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Thomas Davenport Sr (abt. 1616 - 1685) Expanded Biography

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Date: [unknown] [unknown]
Location: Dorchester, Suffolk, Massachusetts Bay Colonymap
Surname/tag: Davenport
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Thomas Davenport Sr (abt.1616-1685

Origins and Boston Davenports

Thomas' last name indicates that some of his early ancestors lived in the town of Davenport in Cheshire, England. The town is now in Greater Manchester. In the Domesday Book of 1986 it was listed as Deneport, having 3 small holders, 2 other people and 1 rider, owned by Gilbert de Venables. This village was given to Orme Davenport around 1100 in a charter. Orme is the earliest known Davenport. His son Richard married into the Venables family and had a son named Thomas. This is when it seems this old Saxon family joined the Norman nobility. It seems the name Thomas pops up quite frequently in the family. And the family is well attested in records throughout the centuries. Unfortunately, they don't show the connections to the Davenport families that immigrated to Boston in the 1600's.

There were 5 different families of Davenports in the Boston area in the 1600's. We don't know how any of them was related, but there are suggestions that most of them are. For instance, there are rumors all 5 used the same coat of arms as their seal.

Thomas Davenport of Dorchester: Listed here.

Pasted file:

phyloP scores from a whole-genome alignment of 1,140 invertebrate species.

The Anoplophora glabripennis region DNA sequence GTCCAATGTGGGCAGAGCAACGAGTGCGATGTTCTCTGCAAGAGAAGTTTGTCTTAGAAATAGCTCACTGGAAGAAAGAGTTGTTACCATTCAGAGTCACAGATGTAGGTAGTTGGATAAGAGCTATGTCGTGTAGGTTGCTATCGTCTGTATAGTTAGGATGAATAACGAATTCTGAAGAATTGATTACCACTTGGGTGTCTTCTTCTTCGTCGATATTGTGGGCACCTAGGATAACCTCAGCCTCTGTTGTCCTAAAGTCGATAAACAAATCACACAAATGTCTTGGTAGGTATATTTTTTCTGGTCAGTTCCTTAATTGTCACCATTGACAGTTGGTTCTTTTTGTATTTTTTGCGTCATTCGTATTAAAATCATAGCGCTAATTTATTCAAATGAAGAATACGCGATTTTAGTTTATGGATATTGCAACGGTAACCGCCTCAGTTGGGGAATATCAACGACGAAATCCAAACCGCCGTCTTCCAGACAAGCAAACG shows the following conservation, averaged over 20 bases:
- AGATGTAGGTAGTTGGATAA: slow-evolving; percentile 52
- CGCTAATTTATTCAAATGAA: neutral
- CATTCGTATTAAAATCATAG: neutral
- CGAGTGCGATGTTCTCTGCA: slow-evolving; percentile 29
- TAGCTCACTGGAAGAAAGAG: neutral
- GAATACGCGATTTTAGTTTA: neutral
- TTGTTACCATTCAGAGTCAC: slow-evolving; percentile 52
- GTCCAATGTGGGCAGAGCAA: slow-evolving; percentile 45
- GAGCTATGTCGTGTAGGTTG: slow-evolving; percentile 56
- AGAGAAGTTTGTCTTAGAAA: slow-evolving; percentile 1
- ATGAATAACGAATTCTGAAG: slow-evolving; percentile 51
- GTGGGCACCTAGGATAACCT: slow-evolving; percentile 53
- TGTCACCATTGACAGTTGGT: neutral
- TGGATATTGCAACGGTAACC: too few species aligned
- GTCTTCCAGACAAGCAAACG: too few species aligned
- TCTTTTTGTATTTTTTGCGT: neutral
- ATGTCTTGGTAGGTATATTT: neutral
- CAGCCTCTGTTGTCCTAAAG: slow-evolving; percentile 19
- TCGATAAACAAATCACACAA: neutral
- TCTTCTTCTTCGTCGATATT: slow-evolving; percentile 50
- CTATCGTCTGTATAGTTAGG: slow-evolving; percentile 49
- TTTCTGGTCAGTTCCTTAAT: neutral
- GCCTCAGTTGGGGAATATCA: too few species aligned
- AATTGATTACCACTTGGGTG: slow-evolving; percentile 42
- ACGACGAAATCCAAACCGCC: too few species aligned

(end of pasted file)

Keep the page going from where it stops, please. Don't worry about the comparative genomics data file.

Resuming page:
Rev. John Davenport came from Coventry, Warwickshire, born around 1597. He was the grandson of Edward Davenport of Coventry. He had a dispute with his church and came to Salem, MA in 1637. He married Elizabeth Wooley. Thomas would have had some dealings with him. On June 2 1668 a letter was sent from the old church in Boston to the church in Dorchester to send their elders to a meeting to advise in a matter of division. There was dissention about a Mr. (John) Davenport being voted in as an officer of the church. It was agreed that Mr. Davenport and other dissenting people form their own church, but on Oct 6 1668 it was announced that he was ordained in the old church in Boston.[1]

Captain Richard Davenport came from Weymouth, Dorset, born around 1606. He came to New England in 1628 and moved to Boston in 1642. He married Elizabeth Hathorne. Richard commanded the fort at Castle Island in Boston Harbor. Richard had some dealings with Dorchester. In 1636 he led one of the companies for the entire area that fought off the Pequot Indians. Richard was killed by lightning in 1665. He named a daughter Truecross since he had torn a cross out of a banner during the 1636 conflict, considering it papist. Truecross married & settled in Dorchester.[2]

Humphrey Davenport was born in Devonshire around 1640. He went to Barbados, then to Boston. He died in New Jersey in 1680. He married Rachel Holmes. Humphrey apparently lived in Dorchester for a short time, so he would have met Thomas too.

Francis Davenport was a mariner from Plimpton Mary, Devon. He married Anne Snelling around 1675, but had other wives and mistresses. He was also in trouble in England and the Indies for lying, cheating, slandering, etc.